A Dallas-area real estate agent played an instrumental role in bringing down the Dallas cell of a “violent new Mexican drug cartel,” but he isn’t quite the white knight that it appears he might be.

The Dallas Morning News has the details on real estate agent Nicolas Salinas and his role in the “dismantling” of the Dallas-based operations of the Jalisco New Generation Cartel, which sells methamphetamine, heroin and cocaine throughout the U.S.

According to the Dallas Morning News report, Salinas “worked closely” with Oscar “La Momia” Soto-Cabezas, who federal agents say was in charge of the Dallas and Atlanta branches of the Jalisco New Generation Cartel.

From the Dallas Morning News:

Salinas, 36, worked closely with Soto-Cabezas and purchased a house for him in 2009 on Gibbs Williams Road in South Dallas to stash drugs, records show.

“At the direction of Soto-Cabezas, Salinas placed ownership of the residence in his name to avoid law enforcement detection,” court records said.

Salinas, a U.S. citizen, has been a licensed real estate agent in Texas for more than a decade, records show. His license expired in January 2014.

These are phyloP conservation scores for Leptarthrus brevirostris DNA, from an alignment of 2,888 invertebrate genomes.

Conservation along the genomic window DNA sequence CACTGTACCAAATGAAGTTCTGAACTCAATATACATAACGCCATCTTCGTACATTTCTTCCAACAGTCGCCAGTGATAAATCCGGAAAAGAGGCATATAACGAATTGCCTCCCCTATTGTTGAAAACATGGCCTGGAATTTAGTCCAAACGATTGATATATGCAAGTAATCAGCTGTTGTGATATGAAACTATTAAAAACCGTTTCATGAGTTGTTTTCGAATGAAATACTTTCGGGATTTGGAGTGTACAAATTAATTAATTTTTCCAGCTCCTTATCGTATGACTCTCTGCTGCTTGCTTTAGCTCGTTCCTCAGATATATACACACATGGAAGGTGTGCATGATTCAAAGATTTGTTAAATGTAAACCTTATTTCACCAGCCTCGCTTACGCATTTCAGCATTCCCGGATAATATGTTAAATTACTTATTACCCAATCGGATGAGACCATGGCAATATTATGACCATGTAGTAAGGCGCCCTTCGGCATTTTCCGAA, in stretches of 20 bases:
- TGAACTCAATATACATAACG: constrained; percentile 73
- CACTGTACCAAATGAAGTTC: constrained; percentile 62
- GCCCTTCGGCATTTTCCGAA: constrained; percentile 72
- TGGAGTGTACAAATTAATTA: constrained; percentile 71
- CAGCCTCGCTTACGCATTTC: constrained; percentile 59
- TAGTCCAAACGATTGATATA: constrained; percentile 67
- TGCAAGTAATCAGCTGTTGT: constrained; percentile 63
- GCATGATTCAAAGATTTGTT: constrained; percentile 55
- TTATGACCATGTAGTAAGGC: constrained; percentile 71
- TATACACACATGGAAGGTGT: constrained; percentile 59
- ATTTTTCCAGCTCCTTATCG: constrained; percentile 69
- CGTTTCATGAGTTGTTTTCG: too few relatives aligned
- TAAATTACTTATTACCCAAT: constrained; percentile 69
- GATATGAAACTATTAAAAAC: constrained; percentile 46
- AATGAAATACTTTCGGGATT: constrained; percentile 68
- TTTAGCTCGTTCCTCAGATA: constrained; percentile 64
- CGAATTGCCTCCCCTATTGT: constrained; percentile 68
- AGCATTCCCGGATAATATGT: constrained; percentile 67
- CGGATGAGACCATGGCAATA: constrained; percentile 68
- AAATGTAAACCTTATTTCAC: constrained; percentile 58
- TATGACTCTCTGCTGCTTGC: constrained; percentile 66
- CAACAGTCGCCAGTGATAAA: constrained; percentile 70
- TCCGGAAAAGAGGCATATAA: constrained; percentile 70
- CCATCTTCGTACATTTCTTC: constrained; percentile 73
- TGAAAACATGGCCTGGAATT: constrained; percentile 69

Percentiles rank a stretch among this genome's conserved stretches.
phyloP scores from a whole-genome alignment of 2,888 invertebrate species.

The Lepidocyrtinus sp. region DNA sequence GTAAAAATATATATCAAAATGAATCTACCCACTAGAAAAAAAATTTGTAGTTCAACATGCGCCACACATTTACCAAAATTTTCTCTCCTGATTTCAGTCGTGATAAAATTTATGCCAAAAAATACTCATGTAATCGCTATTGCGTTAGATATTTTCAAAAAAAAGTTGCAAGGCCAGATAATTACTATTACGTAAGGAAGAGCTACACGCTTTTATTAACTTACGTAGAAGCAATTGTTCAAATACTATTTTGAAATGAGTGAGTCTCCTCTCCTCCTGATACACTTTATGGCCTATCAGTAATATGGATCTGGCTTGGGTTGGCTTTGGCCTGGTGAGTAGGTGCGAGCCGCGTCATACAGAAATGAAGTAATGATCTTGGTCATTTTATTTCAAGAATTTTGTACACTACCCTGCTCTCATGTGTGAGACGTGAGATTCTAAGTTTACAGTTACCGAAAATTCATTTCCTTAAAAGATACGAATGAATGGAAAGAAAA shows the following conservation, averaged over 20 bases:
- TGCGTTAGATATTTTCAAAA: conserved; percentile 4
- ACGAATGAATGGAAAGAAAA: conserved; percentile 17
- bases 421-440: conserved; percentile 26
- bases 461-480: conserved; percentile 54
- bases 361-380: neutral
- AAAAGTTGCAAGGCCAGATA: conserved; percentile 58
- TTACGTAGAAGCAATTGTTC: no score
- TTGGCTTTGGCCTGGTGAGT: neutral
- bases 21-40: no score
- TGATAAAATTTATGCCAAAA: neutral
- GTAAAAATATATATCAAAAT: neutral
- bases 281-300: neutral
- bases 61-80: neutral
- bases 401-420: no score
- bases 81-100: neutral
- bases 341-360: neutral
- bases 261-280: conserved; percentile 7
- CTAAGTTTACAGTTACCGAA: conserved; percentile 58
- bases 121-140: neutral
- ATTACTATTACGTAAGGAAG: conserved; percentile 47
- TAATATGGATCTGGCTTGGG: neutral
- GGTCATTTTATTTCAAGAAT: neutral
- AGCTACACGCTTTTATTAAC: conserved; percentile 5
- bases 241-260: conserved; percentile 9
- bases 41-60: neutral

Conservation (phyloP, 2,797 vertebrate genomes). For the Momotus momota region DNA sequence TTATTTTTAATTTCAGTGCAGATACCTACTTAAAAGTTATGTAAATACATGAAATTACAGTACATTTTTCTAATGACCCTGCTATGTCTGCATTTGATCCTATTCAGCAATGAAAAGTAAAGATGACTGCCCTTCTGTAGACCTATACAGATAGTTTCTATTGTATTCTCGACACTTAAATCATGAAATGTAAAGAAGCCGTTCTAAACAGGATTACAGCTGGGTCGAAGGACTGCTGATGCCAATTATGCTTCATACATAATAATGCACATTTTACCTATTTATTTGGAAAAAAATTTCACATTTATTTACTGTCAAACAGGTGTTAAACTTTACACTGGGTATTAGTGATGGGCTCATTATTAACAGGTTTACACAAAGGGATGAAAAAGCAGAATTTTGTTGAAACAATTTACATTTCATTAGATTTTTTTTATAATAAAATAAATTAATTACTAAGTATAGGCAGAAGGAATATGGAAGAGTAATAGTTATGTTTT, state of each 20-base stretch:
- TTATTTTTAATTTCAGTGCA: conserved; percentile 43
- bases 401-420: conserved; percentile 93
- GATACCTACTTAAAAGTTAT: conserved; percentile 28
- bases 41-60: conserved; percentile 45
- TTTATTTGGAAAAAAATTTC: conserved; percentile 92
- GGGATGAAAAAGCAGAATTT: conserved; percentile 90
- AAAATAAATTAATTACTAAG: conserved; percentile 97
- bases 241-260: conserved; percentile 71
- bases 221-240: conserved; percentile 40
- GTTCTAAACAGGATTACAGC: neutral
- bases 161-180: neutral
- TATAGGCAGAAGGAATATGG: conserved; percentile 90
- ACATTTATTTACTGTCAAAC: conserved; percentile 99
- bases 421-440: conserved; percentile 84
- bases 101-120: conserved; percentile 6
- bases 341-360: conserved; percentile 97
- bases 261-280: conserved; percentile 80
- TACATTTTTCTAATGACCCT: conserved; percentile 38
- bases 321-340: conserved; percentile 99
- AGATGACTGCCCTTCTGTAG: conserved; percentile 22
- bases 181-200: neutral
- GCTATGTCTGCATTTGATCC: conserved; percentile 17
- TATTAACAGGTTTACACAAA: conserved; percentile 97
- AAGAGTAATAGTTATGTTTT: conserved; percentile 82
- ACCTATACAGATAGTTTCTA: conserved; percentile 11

But Salinas was arrested and subsequently convicted for attempting to smuggle 9 kilograms of methamphetamine into the U.S. for the Jalisco New Generation Cartel.

After being arrested, Salinas helped the authorities and provided information about the Jalisco New Generation Cartel.

Again from the Dallas Morning News:

Salinas cooperated with the government and told agents that Soto-Cabezas, who lives in Mexico, was in charge of the operation. Salinas said he made about five or six previous trips to Mexico to deliver drug money to Soto-Cabezas and return with methamphetamine.

The cartel used him and other drivers to transport the drugs, kept in hidden vehicle compartments, from Mexico to Dallas via the Laredo border crossing, agents said.

With Salinas’ assistance, federal agents began looking into the Jalisco cartel’s operations in Dallas in 2012.

Again from the Dallas Morning New:

In May 2014, DEA agents arrested several members in North Texas and seized about 100 pounds of methamphetamine. They also seized two meth labs, about $100,000 in cash, one bulletproof vest, drug ledgers, 12 firearms and six vehicles, according to court records.

Despite helping the Feds, Salinas still received a sentence of nearly six years in prison for his transgressions.